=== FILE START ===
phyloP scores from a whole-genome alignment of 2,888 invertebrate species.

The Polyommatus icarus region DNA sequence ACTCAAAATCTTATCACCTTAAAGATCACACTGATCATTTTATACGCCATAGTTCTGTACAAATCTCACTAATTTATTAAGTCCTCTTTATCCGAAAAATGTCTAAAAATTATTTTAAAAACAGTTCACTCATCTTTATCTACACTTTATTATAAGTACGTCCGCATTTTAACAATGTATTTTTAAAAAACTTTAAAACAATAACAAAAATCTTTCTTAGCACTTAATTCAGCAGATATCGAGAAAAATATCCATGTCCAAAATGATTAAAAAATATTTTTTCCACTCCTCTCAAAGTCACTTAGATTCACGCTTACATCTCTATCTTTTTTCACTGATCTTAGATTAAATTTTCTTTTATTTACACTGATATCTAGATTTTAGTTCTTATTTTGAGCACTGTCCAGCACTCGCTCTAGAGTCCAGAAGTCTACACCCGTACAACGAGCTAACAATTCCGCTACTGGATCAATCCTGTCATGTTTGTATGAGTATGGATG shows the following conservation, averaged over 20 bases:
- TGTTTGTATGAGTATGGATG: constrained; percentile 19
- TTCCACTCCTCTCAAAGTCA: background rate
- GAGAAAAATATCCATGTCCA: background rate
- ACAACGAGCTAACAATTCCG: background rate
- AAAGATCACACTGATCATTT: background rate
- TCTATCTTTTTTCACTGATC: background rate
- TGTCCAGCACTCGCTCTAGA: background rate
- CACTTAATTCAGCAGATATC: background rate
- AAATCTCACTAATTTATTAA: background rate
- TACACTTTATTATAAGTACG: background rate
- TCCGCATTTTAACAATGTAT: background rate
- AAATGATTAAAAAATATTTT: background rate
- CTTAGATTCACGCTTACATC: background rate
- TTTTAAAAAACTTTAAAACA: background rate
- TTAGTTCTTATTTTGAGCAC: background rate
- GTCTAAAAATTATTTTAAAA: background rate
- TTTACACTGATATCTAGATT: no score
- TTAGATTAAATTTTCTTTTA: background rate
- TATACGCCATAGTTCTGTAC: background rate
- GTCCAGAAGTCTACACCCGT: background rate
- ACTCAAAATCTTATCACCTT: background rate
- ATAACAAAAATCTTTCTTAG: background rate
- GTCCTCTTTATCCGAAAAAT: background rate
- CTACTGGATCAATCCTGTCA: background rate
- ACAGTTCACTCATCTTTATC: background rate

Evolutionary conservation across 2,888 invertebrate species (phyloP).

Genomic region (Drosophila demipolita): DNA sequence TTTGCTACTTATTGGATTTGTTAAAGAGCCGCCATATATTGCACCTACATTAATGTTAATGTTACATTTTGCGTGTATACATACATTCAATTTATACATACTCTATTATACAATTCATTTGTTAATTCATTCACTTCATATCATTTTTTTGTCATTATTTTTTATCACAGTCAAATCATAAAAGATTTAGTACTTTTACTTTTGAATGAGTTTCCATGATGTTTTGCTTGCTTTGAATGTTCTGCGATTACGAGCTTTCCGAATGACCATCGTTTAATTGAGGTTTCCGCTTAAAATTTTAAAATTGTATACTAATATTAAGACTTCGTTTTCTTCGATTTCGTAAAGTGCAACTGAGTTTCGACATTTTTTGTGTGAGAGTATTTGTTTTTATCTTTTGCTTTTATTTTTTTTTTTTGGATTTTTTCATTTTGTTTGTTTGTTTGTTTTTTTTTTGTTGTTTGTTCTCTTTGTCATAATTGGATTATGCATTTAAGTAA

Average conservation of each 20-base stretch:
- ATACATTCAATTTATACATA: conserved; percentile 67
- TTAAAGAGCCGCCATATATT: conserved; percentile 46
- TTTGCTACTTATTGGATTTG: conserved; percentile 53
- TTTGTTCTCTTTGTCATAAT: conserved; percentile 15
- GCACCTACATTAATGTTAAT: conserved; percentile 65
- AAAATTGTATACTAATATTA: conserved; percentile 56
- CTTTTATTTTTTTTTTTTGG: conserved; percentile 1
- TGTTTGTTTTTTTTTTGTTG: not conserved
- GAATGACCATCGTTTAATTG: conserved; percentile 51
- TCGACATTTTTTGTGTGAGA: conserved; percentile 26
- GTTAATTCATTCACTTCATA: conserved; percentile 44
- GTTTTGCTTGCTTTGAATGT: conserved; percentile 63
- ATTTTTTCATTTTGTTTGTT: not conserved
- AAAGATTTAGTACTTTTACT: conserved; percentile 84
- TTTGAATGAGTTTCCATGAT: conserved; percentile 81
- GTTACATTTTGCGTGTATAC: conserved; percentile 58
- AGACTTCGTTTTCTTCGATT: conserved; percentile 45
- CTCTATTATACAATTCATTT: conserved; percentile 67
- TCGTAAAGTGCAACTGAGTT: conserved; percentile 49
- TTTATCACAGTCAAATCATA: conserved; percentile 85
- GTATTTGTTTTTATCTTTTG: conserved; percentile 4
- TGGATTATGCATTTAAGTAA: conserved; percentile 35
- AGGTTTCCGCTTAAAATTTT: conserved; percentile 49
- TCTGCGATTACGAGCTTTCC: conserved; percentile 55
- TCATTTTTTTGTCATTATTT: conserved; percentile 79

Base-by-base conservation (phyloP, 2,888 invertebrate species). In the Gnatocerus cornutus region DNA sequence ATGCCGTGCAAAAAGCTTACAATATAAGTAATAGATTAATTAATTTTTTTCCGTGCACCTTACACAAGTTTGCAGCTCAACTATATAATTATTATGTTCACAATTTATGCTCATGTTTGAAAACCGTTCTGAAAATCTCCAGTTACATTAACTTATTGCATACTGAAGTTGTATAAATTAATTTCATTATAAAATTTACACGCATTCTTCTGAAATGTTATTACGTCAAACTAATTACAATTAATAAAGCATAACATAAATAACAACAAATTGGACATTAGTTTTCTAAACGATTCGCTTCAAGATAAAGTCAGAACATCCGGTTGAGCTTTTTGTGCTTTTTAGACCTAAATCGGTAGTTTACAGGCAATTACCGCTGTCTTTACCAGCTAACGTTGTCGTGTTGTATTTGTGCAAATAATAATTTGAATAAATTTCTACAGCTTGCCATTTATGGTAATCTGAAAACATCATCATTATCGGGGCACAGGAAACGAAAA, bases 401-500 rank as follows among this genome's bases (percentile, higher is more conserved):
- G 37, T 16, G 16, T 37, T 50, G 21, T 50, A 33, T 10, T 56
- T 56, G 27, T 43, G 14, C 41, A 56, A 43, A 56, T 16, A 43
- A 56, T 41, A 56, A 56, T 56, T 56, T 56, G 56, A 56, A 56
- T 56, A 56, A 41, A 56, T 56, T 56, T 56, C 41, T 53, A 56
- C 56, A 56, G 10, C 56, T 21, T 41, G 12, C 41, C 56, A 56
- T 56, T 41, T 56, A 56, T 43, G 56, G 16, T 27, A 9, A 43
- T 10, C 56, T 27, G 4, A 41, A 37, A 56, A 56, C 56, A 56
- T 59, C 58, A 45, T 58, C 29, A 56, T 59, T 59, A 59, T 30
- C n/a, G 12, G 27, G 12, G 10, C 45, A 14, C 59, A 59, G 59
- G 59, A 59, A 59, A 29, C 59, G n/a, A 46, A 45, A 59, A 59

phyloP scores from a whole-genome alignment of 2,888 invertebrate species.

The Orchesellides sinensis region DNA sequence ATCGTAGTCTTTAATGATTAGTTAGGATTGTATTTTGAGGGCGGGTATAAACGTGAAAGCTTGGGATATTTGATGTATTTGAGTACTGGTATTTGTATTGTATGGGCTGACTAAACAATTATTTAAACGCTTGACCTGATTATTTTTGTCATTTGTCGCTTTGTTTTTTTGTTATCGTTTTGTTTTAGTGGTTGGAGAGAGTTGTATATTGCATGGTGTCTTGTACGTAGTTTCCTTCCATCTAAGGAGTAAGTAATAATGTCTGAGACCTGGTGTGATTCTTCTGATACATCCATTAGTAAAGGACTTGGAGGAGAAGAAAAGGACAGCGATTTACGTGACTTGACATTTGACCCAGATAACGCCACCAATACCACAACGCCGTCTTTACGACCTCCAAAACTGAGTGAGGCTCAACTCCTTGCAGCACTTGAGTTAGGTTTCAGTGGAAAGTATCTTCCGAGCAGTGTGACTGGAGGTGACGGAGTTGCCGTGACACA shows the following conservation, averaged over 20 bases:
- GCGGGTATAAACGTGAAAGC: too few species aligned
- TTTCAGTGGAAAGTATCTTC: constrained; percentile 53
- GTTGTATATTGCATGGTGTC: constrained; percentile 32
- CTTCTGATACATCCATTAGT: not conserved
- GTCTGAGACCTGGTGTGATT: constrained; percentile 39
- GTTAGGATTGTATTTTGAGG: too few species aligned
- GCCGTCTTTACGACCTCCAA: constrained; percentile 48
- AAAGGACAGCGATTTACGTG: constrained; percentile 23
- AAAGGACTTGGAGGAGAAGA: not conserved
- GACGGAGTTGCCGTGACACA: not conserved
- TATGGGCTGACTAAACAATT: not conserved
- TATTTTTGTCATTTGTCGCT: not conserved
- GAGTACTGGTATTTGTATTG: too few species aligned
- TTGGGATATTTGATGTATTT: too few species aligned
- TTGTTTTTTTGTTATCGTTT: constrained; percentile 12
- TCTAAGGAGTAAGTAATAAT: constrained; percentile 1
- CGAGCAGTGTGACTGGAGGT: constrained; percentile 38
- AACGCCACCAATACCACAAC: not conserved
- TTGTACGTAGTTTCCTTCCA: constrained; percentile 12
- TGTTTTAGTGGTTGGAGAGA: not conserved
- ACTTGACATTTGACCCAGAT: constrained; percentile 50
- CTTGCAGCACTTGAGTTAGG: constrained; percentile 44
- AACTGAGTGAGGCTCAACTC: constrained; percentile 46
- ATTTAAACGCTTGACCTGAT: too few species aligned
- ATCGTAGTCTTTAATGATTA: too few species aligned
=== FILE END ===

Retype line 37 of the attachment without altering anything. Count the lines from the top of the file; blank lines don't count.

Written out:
- CTTTTATTTTTTTTTTTTGG: conserved; percentile 1